Control and automation books: What's recommended?

Sept. 6, 2019
What references do you recommend, and which are on your shelf?

This column is moderated by Béla Lipták, automation and safety consultant and editor of the Instrument and Automation Engineers' Handbook (IAEH). If you have an automation-related question for this column, write to [email protected].

Q: I am student of instrumentation engineering. I have a diploma of associate engineering (DAE) and am continuing my education. I want instrumentation books—I need books related to level, flow, temperature, pressure, pneumatics, hydraulics, electromechanical, viscosity, gravity, calibration, etc. Can you refer me to some? Please guide me.

Muahammad numan
[email protected]

Q: I have been working in design and integration for almost 25 years. I think that I already surpassed the Malcolm Gladwell 10,000 hours rule in my line of work. However, in what now is generally known as automation (early in my professional carrier, this field was called Instrumentation & Control), I often fall short with the vast amount of knowledge that we practice every day. I have been using your books for years as basic references in my daily work, and I have my own personal short list of books that I always keep on my desk. However, I would like to know what books you recommend for an automation engineer. Which do you have, and which do you recommend are must-reads?

F. Alcala
[email protected]

A: On the topic of level measurement, you might look at these publications:

  • Rosemount, “Level Measurement and Tank Gauging (2019)"
  • ISA: Measurement and Control of Liquid Level, an Independent learning module from ISA, ISBN-13: 978-0876646250
  • ISA: "New Applications for Pressure Measurement Technologies" (also contains good advice on d/p level applications)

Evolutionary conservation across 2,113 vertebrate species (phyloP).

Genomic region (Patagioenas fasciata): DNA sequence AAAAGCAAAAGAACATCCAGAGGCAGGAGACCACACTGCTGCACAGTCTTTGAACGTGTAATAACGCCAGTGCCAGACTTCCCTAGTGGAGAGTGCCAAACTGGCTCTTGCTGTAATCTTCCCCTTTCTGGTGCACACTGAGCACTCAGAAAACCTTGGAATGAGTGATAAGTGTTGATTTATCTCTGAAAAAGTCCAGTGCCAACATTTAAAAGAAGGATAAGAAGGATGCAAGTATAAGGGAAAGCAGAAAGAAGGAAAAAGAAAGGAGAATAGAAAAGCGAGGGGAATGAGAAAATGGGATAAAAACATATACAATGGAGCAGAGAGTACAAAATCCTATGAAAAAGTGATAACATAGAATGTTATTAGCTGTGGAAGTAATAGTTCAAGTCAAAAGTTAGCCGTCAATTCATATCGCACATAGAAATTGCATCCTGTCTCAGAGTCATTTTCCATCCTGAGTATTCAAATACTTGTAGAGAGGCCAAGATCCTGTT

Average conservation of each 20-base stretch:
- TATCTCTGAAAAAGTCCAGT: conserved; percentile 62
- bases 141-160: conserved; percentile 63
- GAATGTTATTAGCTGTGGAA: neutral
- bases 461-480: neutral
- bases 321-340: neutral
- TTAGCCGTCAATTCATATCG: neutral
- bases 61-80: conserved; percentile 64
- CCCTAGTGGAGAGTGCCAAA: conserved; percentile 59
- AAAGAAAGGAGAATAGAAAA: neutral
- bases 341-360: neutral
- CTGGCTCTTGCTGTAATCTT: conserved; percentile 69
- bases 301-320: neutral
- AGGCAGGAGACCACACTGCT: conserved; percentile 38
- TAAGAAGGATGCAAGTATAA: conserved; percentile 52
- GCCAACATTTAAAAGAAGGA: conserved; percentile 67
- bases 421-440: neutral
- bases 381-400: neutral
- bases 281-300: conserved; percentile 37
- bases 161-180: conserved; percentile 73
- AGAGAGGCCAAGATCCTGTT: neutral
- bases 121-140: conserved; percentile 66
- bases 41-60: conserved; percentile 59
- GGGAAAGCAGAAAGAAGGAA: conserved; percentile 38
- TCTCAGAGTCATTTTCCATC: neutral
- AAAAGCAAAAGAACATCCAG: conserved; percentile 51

• Wikipedia: "Level Sensors," an overall orientation with good references

As to general automation books, I’m just looking up at my bookshelf to see which volumes are the most used and the dirtiest (some are actually falling apart from constant use). They are the classics of Greg Shinskey, Donald Eckman, Page Buckley, Hans Baumann, etc. If you want to see more complete listings, go to these web addresses:

As to the newer publications on automation using AI, neural networks and the like for robotics, cybersecurity, etc., the list is too long. I, too, am expanding my process control coverage from writing about industrial measurement and control. I’m about to finish a new book in which I show that the methods and theory we, the process control engineers, have developed during the past century to analyze and predict the behavior and to tune (control) industrial processes apply beyond industry.

In this new book, I am trying to prove that industrial control theory can be used to analyze all processes. One of the examples I am using is the non-industrial process of global warming. After all, the heat balance of the planet is just a big, high-inertia and very interacting heat-balance process where the gains, dead times, tipping points, and final steady-state (in short, the behavior of the process), can all be calculated for both the limit-controlled and for the uncontrolled states. It’s fun to show how similar this is to calculating, say, the new steady-state hot water temperature that the outlet temperature of a balanced (constant heat input and output) hot water heater will reach if we add another layer of insulation to it.

Sorry for wondering away from your questions. I did that because I hope that you might add this volume to your reading list when ISA brings it out sometime next year.

Béla Lipták
[email protected] 

A: I suggest the following books:

  1. Shinskey, F. G., "pH and pION Control in Process and Waste Streams," John Wiley & Sons, 1973, ISBN 0-471-78640-3.
  2. Shinskey, F. G., "Energy Conservation Through Control," Academic Press, 1978, ISBN 0-12-641650-8.
  3. Shinskey, F. G., "Controlling Multivariable Processes," ISA, 1981, ISBN 0-87664-529-5.